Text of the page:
Ford Finds Photos Of Mysterious Mid-Engine Mustang Concept – Struggle To Work Out Origins

It’s not often a car manufacturer comes across a vehicle that they have completely forgotten about, is it? It’s also quite unusual when said car manufacturer is unable to find any information about the vehicle.. this is exactly that.

Let’s begin with the Chevrolet Corvette and after 66 years on the market becoming a mid-engined car. Throughout the 66 long years, the Ford-owned brand has, of course, put together several concept cars with the engine behind the seats, including the 1959 CERV-I and the 1964 CERV II. Around this same time, Ford was also playing with the idea of making their pony car’s mid-engined too but it would appear that this project had been all but forgotten.

Ford Performance’s official website recently posted four images of what appears to be a mid-engined Mustang concept vehicle, but there is a catch, they don’t seem to know much, if anything at all, about the car’s origins.

 

It is believed that Ford stumbled across the images around 5 years ago and have been trying to work out the vehicle’s history ever since. Dean Weber former head of Ford Archives took it upon himself to decipher the mystery and got in touch with Mustang expert John Clor at Ford Performance as well as John Clinard who heads up Ford’s West Coast Public Affairs wing – as he believed they were both best qualified to get to the bottom of this enigma. The only clues they had were the photos and the knowledge that it was photographed inside the Dearborn Design Studio on May 2, 1966.

Weber emailed both Clor and Clinard in the hopes that they may be able to shed some light on the situation, to which Clor replied:

“Wow! Unreal! I have NEVER seen these shots or anything even REMOTELY like them before … almost look like they were part of [Eugene] Bordinat’s previous Allegro project? I bet either Hal Sperlich or Gale Halderman would know; mind if I show these photos to them and see if they can remember? After all, they were both down there in the Design Studio at the time”

As we can imagine, Clinard was just as excited about the images and was able to identify where the images were taken thanks to long time Ford designer Greg Hutting:

My thoughts exactly. I’ve never seen or heard of this car. So cool! I showed it to Greg Hutting, veteran designer here in the Irvine studio. He identified the location as the ‘International Studio’ in Dearborn but said he had never seen this property before!”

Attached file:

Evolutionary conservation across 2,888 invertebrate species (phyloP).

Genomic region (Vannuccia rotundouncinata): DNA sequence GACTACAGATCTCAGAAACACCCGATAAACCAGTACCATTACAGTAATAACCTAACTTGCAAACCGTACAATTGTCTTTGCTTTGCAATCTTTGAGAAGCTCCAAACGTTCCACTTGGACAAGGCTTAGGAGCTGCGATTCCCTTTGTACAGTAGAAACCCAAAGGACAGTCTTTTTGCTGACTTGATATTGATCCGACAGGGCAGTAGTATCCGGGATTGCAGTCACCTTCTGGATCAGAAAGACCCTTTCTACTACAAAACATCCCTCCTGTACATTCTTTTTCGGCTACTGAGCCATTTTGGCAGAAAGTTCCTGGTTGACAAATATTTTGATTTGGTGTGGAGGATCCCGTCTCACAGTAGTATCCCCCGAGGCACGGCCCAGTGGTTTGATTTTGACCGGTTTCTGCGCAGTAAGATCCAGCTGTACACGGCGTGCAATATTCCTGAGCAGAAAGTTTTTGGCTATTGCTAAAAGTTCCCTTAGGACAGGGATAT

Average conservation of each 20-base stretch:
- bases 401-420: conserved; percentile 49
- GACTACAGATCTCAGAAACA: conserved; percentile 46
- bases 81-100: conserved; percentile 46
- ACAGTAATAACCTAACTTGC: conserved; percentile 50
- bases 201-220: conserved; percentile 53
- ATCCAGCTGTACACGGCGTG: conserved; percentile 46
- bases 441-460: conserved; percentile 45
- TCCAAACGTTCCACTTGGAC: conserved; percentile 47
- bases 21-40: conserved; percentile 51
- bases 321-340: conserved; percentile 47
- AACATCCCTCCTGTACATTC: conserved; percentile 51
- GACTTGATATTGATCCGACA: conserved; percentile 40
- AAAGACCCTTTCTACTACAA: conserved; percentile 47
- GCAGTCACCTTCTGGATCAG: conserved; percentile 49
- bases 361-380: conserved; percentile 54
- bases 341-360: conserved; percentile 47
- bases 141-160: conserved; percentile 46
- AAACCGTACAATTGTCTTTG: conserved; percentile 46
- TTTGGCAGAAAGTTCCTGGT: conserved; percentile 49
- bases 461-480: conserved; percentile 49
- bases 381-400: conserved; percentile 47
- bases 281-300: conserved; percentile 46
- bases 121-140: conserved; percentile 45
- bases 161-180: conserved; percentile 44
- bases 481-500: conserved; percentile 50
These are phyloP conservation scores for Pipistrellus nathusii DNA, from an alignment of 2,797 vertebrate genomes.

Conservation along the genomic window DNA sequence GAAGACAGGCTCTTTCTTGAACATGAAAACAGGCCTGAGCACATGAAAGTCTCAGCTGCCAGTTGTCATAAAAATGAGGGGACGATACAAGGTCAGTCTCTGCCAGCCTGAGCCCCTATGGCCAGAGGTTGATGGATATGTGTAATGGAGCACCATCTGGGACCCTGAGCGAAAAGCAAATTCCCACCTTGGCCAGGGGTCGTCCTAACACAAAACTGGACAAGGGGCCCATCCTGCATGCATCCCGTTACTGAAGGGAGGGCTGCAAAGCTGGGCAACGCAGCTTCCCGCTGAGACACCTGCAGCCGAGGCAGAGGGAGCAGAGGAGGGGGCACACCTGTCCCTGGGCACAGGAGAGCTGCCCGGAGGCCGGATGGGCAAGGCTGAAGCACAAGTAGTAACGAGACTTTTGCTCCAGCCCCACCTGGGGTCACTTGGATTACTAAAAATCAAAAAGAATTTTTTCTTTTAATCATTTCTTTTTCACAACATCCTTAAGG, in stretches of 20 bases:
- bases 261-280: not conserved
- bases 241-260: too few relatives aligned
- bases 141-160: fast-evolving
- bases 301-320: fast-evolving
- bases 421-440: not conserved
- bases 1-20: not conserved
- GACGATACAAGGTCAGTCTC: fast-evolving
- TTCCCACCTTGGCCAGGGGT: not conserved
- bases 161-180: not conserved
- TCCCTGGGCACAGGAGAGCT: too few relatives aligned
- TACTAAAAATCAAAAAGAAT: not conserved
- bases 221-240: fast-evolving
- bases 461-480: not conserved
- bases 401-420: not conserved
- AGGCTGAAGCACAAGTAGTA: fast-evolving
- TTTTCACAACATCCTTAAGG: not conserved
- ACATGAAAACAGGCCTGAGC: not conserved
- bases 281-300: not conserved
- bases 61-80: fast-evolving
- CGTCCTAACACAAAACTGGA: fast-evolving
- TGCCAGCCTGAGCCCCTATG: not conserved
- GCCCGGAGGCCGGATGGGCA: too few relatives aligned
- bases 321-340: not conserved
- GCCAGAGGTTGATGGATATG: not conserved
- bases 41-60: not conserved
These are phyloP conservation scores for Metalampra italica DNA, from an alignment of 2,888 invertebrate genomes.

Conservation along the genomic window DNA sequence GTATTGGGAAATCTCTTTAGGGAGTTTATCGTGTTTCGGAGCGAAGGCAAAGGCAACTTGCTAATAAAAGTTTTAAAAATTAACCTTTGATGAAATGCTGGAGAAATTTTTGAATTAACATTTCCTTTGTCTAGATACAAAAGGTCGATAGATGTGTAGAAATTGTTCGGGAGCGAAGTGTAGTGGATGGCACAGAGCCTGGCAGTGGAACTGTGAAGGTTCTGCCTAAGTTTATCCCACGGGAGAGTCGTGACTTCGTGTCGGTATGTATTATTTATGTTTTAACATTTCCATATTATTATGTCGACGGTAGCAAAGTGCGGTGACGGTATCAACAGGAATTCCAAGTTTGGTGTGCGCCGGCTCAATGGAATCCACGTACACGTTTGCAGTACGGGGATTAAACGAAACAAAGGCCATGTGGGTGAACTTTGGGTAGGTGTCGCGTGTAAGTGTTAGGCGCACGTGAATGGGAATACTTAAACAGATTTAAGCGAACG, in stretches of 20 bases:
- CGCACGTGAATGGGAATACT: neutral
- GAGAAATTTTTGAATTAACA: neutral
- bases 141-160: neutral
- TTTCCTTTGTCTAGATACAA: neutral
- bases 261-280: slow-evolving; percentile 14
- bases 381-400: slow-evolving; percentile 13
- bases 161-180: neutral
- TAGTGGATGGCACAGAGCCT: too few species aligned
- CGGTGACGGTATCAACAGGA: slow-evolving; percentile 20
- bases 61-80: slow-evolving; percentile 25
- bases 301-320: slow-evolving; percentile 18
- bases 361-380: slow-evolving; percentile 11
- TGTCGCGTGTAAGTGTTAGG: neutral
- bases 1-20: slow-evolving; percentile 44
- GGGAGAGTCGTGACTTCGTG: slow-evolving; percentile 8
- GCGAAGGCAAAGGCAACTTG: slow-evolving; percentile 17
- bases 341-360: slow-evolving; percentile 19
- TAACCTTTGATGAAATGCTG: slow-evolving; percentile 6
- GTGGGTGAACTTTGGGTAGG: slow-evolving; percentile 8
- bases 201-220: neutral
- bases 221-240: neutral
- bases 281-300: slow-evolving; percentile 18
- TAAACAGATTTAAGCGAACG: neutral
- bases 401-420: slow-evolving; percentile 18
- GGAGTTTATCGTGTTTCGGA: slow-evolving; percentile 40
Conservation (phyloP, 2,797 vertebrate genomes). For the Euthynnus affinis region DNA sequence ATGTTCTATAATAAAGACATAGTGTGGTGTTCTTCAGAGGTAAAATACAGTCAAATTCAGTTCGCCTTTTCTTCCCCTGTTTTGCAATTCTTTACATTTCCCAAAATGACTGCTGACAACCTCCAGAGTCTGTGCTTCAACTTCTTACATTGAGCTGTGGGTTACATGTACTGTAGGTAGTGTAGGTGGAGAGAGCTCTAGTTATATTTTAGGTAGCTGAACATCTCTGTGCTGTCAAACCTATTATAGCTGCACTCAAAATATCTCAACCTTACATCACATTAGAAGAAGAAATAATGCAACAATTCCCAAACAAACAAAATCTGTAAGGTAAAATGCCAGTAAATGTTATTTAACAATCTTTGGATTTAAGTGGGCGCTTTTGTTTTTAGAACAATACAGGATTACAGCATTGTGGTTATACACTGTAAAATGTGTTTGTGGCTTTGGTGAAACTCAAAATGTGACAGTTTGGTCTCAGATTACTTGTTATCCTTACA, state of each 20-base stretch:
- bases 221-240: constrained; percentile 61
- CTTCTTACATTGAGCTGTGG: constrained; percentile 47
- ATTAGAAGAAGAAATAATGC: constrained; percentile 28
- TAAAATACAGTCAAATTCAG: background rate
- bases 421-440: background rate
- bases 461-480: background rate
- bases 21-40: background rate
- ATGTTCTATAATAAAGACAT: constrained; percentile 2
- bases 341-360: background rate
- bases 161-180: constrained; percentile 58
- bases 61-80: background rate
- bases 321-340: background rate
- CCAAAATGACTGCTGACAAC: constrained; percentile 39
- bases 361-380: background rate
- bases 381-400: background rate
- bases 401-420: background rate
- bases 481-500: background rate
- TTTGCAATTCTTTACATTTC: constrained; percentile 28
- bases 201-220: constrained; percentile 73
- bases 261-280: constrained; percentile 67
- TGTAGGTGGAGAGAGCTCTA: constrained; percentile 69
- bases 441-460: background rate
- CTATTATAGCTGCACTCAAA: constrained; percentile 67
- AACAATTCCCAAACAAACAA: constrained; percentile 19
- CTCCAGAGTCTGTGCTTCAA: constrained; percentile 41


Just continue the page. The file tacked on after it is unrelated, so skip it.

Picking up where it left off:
As Clor mentioned in his email, he went on to speak with Hal Sperlich, a product panner for Ford, in the hope that Sperlich would be able to shed some further light on the elusive concept car, but unfortunately, they too, drew a blank:

“The only thing I can think is that this might have something to do with the drivable version of the Ford Research mid-ship car that was used as a Mustang tease.”

Determined to get to the bottom of this, Clor didn’t let his shortcomings stop him and also spoke with Gale Helderman, who was the original lead designer of the Mustang, and amazingly Halderman had a completely different opinion for the origins of the vehicle. Halderman believed the mid-engined Mustang concept was nothing to do with the development of new Mustang’s but was rather developed as a one-off Ford project, years before what they believed.

Clor, unphased by his apparent misfortune in deciphering the puzzle contacted numerous other experts including Roy Lunn (known as the godfather of the GT40), muscle car guru Marty Schorr as well as several retired Ford employees but sadly had no luck.
As a result of this – Ford has now reached out to us, the public, in the hope that someone out there may be able to provide vital information to help Ford fill in the blanks. If you are one of those people, Ford has asked you to contact them via email at [email protected], and if you do indeed have vital information, they will reward you with a “special prize”. We are unsure as to what this “special prize” might entail, but we’re willing to bet it’ll be Ford related.

We’re eager to see how this unfolds and will be keeping an eye on this as it develops, until then, stay tuned.

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